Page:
By the 1930s, sail training was considered one of the last great adventures. Thanks to the articles and memoirs of Alan Villiers and others, the Erickson Line could continue to carry not only aspiring officers but also those who wanted to test themselves against the Horn for the sake of the adventure. Most were men, but a few women managed to get past the gangway and into the fo'cs'le.
By the 1920s, the Herzogin Cecilie was the most famous square-rigger in the world, and the jewel of Gustaf Erickson’s fleet. This thrifty Finnish shipowner bought many of his vessels after the end of World War I, when many countries that had received them as war reparations and sold them on from the far-flung ports they had been seized in on the outbreak of war. His shrewdness in carrying cargo, passengers, and paying sail trainees made his vessels pay their way as shipping firms folded all around him.
Herzogin Cecilie had been built as a training ship. In 1927 Alan Villiers, a former sailor turned journalist signed aboard, desperate to return to the sea. A fall from aloft in 1921 had rendered him unable to work as a sailor but his job writing for the Hobart Mercury was a cage he longed to escape. A book chronicling the Australian grain race seemed to be the perfect opportunity.
Jeanne Day was an Australian schoolteacher who fell in love with the ships that sailed to and from Port Lincoln. The town organized dances and other social events aboard them as they loaded grain, and Jeanne was so taken with the vessel that she asked to sail to England with them. She was, of course, refused, but she managed to stow away when the Herzogin Cecilie left port. By the time she emerged on deck, a return to port would have cost the vessel the chance to be the first to reach England, so she was signed on as a steward. Villiers saw her as a nuisance and a distraction from his own project, but realized in the end that the publicity she received on the voyage was a useful addition to his story. He told his version in a chapter of his book Falmouth For Orders and ghost wrote a two-part article based on her heavily fictionalized diary for Wide World Magazine called The Girl Stowaway of the Herzogin Cecilie. To Villiers frustration, he began to receive letters from women wanting to go to sea, a place he was adamant that they did not belong. His own hand-picked female sail trainee, Betty Jacobsen, was meant to deter them, and the book he published under her name, A Girl Before the Mast, showcased her boredom and confusion as a trainee.
Women quietly went to sea, though. Lena Ringbom, a Finnish girl from Turku, managed to get a berth aboard the Erickson ship Viking in 1931. She was followed by others, including Annette Brock Davis, whose memoir My Year Before the Mast is in this writer’s opinion one of the finest memoirs of the sail training experience ever printed.
The Thirties really were the sunset of the age of sail, and the inspiration for our own Maritime Park. Karl Kortum, our founder, was a Sea Scout, and he and his best friend, Harry Dring, grew up on the books, articles and newsreels of the era. Dring worked for the old captains employed as shipkeepers in the old Alaska Packers yard in the Oakland Estuary, and Kortum and his friends regularly made the rounds of the vessels moored in Richardson Bay. They searched high and low for a berth in a sailing vessel and managed to get aboard the last American commercial vessel to sail around Cape Horn, the Kaiulani, in 1941. The few journal entries Kortum left in our Maritime Research Center archives tell a tale of adventure and a true love of the sea and ships, and it is no wonder that when Kortum came back to the Bay Area after the Second World War he set to work creating the Maritime Museum, and acquiring the vessels that now make up our collection. Dring joined the Merchant Marine, but on a visit home, Kortum enticed him aboard the newly acquired Balclutha. He started as the first maintenance supervisor soon after. Their colorful, sometimes stormy friendship continued, Kortum ensconced in the top floor of the Maritime Museum, Dring in one of the Eureka pilot houses.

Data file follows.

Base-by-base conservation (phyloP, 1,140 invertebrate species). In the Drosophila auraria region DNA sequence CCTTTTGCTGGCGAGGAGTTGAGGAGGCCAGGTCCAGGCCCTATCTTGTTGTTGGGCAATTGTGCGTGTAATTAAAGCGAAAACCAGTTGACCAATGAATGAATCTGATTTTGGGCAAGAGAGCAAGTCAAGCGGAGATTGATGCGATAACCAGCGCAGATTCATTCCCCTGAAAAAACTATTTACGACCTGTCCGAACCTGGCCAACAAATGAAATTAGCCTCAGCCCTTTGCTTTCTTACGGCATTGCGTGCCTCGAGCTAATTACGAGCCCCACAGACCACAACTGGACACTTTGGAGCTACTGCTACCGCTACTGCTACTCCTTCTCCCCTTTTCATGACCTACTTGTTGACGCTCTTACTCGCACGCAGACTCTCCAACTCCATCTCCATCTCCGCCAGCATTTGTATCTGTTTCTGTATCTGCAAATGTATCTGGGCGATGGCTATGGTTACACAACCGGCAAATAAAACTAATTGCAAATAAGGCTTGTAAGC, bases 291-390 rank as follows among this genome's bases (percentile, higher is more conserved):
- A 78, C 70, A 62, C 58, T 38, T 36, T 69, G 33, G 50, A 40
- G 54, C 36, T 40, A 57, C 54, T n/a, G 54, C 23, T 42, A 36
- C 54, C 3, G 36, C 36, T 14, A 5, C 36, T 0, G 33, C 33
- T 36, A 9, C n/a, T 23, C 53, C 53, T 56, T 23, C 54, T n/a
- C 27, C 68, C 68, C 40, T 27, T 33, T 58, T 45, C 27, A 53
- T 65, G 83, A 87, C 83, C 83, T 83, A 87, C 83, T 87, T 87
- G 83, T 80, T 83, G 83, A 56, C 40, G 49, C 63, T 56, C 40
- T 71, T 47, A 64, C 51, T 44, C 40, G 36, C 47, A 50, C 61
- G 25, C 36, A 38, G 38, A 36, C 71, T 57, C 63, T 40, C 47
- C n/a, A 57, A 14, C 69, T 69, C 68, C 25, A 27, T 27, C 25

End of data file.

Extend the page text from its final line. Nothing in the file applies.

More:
The next installment of this series will chronicle the near breaking of the chain of living sailors that pass the knowledge of ships, sailing, and skill from the last commercial sailors, to the sailors of the present. The Pamir, lost at sea in the 1950s, nearly put an end to sail training and that last voyage certainly was the last time sailing ships carried commercial grain cargoes. The intertwined story of Passat, preserved today in Germany and Pamir, lying somewhere at the bottom of the Atlantic, led to the purpose-built sail training ships of today.
Want to know more? Here are a few more “paper ships” to sail away in:
Annette Brock-Davis. My Year Before the Mast. Toronto, Hounslow Press, 1999.
Kate Lance. Alan Villiers: Voyager of the Winds. Greenwich, National Maritime Museum, 2009.
Sari Maenpaa. A Woman At Sea: Women on the Sailing Ships of Gustaf Erickson 1913 -1937. Nautica Fennica, 1995.
Peter H. Spectre. Give ‘Em Hell Harry! Wooden Boat No. 61, 1983
Pacific Queen (built 1886; ship, 3m) view aloft off Pt. Loma, 1935 Jul 11
Aloft to furl, off Point Loma, evening of July 11, 1935.
U. S. National Park Service
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